Weekly Links: November 17th 2017

JavaScript And The Web

Currying In JS | 2ality - A nice round up of the different approaches for using currying (a functional programming concept) in JavaScript. My favorite line: “One of JavaScript’s best traits is how many different styles of programming it can accommodate.” This is one of my favorite things about the language as well.

Thoughts on Redux and its similarities with OOP | Dhruv Rajvanshi - I always find it useful to understand when core concepts are shared across very different looking tools and paradigms

Programming Tools and Practices

Entering the Quantum Era—How Firefox got fast again and where it’s going to get faster | Lin Clark - I’ve been using Firefox 57 as my primary browser this week and so far it is very very nice. Other than a single Chrome-specific extension that I’m missing, and a few minor devtool annoyances, everything has worked great. And it is blazing fast.

Introducing Visual Studio Live Share | Microsoft and Code together in real time with Teletype for Atom | Github - In what appears to be a crazy coincidence, both Atom and Visual Studio/Visual Studio Code announced new tools for collaborating with other developers on code, using a google docs-like experience. Atom’s solution is available in beta today, and is a free WebRTC based peer-to-peer solution for editing code together, with the primary user sharing their active tab with anybody who has the uniqueID for your session. It also includes open-sourcing a library that would let other editors implement its document protocol. Microsoft’s solution is more ambitious, supporting both Visual Studio and Visual Studio code, and allowing users access to a whole shared workspace. It is just an announcement for now though, and it’s not clear if it is a peer to peer or centralized solution, nor whether it will have a cost associated with it. Regardless, both solutions look amazingly cool.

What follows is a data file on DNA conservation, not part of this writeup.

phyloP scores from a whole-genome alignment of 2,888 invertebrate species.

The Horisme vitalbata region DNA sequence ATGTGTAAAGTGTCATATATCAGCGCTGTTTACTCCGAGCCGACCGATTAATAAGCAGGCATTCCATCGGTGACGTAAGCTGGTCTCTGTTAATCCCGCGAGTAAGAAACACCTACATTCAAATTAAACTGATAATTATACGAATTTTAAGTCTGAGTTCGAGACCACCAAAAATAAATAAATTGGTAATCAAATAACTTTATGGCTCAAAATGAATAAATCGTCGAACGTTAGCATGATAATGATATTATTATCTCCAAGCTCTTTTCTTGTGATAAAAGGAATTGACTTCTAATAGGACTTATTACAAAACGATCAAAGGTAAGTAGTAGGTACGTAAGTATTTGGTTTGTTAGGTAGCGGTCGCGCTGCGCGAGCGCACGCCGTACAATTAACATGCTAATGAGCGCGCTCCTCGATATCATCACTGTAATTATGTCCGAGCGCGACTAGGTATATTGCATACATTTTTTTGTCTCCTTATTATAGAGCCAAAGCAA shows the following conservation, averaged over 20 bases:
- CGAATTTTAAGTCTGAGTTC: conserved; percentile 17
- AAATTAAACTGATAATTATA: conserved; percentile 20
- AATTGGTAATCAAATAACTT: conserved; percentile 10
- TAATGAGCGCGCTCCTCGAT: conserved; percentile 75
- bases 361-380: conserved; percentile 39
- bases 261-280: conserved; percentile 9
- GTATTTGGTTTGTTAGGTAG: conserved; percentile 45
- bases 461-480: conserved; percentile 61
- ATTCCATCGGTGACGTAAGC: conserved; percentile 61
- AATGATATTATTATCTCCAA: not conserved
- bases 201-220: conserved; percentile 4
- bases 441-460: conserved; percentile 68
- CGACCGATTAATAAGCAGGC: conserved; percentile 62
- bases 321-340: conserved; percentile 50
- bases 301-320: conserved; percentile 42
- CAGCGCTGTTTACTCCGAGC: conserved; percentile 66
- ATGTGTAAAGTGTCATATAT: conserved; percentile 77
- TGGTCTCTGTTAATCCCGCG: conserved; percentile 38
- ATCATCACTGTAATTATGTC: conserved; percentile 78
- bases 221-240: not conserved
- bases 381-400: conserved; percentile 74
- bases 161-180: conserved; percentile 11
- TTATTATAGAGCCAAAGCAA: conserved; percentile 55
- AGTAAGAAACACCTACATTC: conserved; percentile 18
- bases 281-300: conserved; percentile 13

Managing Humans | Michael Lopp (AKA Rands) - This book was a great roundup of some of the best writings from one of my favorite blogs Rands in Repose. Michael Lopp has been a manager and executive at Netscape, Apple, Palantir, Pinterest and now Slack. He’s seen a lot. While the book is aimed first at managers, it’s helpful for anyone who is interested in understanding how engineering teams work, and how to lead or work in one better.

Non-Tech

On the Table, the Brain Appeared Normal | The New York Times - Powerful reading about the dangers of football, a sport that I still love watching. More context here if you’re confused after reading the NYT story.

Security Breach and Spilled Secrets Have Shaken the N.S.A. to Its Core | The New York Times - Interesting to see such mainstream questioning of the NSA’s habit of hording zero-day exploits. Don’t read this one if you want to maintain any naive good feelings about US cybersecurity.

Subscribe via email